He drives a Tesla. She drives a Leaf. His is leased, hers was bought outright. He wanted to drive in the carpool lane (without the extra passenger). She wanted to contribute to cleaner air. He got the top-speed model to go zero to 60 in under three seconds. Hers can barely make it in ten.
Yet, she dry cleans her jeans, colors her hair with peroxide-based dye, and orders take-out food three times a week. He loves to cook every night with organic ingredients, drops his clothes off at a fluff-and-fold that uses earth-friendly detergent, and charges his car with a solar-panel system.
How would you sell to them? What would you add to the cars to make them more appealing to the buyers’ other sides? Or how would you integrate their driving tastes into their other activities?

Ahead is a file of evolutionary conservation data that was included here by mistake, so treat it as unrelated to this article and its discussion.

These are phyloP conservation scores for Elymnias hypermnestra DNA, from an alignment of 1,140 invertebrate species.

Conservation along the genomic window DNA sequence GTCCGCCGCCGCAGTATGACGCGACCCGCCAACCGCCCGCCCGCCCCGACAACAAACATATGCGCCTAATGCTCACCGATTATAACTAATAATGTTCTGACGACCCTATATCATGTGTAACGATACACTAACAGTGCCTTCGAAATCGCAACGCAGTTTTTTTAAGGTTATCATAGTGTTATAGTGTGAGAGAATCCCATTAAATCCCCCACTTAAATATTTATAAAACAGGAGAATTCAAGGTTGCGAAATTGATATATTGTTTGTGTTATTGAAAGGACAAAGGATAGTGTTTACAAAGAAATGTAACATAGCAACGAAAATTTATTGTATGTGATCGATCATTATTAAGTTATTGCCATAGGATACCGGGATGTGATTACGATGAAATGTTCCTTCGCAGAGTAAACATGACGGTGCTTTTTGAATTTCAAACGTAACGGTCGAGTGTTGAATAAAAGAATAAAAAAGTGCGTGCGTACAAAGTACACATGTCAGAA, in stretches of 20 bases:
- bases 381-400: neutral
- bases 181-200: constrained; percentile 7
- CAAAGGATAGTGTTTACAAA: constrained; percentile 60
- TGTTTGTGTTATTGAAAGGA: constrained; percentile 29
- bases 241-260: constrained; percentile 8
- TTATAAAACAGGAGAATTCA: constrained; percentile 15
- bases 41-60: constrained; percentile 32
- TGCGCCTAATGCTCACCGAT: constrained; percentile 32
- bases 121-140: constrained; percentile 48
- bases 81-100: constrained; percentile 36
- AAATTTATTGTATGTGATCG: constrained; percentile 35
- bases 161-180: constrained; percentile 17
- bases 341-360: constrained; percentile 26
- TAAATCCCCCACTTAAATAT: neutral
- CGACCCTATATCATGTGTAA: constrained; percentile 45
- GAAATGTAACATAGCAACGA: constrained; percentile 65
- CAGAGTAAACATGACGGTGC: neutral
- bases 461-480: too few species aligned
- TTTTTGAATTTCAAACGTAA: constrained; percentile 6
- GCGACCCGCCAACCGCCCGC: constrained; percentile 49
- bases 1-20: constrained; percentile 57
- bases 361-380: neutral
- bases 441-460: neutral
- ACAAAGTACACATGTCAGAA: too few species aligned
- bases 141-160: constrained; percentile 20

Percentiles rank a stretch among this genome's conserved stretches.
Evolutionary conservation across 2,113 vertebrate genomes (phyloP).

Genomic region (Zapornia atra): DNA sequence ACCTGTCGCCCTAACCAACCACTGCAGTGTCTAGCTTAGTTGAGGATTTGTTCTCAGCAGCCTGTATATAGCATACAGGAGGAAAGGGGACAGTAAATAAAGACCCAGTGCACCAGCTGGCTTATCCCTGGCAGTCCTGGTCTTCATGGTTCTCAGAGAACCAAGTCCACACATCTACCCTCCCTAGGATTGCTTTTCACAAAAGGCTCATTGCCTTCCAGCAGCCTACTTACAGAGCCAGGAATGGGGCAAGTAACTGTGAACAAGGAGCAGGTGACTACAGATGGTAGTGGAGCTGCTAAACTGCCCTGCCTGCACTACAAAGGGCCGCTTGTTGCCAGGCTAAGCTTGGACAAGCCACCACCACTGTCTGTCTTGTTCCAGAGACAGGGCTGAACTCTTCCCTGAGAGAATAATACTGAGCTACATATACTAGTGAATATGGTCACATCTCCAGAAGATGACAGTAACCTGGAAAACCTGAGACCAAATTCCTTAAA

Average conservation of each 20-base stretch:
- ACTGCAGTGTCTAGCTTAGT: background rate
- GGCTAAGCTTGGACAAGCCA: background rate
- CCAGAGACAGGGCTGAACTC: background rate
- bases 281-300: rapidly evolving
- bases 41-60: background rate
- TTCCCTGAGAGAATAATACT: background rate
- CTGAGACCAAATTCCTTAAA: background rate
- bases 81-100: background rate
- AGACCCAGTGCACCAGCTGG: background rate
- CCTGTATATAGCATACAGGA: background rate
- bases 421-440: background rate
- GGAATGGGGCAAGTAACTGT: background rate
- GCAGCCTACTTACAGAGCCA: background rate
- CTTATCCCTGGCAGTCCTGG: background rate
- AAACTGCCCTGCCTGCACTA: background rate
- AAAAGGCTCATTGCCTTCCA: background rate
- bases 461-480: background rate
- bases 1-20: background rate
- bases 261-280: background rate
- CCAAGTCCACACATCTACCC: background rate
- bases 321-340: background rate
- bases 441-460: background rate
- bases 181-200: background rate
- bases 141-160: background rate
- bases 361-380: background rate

This usually falls into the realm of personas – those invented personalities that marketers believe can help them pull in more customers. Yet, despite decades in marketing, I’ve never liked them very much. They’re like averaging averages, which is statistically unsound.
We don't make things irresistible in a vacuum. We follow the same advice that we give to our clients.